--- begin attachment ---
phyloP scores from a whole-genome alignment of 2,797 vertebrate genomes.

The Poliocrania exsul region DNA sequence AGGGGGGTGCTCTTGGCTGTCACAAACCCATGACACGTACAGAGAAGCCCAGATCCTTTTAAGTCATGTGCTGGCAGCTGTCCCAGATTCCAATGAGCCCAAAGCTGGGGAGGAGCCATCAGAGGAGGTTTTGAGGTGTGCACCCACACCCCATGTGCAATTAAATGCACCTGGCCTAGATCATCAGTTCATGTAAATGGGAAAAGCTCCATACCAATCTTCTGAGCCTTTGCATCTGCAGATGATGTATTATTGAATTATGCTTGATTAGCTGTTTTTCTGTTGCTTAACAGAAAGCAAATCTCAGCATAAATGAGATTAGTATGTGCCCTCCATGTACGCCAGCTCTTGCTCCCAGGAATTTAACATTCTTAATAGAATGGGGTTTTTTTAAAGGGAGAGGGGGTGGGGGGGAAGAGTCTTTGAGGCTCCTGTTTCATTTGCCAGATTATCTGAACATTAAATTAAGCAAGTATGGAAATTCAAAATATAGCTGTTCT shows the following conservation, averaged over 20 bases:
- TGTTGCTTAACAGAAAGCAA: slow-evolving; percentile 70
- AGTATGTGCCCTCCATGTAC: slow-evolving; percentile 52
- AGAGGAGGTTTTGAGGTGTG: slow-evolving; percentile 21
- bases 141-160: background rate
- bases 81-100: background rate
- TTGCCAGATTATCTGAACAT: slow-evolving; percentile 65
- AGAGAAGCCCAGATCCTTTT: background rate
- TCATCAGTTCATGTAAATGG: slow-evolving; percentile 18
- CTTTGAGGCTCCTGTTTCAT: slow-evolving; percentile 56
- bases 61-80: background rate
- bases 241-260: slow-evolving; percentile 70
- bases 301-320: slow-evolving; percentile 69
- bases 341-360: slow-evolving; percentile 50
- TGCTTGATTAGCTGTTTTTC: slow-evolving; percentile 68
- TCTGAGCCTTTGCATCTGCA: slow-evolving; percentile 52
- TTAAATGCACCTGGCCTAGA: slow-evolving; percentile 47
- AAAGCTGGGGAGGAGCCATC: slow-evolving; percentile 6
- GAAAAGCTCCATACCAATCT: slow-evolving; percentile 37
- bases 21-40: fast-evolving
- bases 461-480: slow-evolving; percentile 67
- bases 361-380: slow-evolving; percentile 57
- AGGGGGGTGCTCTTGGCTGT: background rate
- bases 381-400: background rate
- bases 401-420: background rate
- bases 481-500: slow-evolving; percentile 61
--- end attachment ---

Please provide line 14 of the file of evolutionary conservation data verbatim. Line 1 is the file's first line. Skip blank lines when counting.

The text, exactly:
- bases 301-320: slow-evolving; percentile 69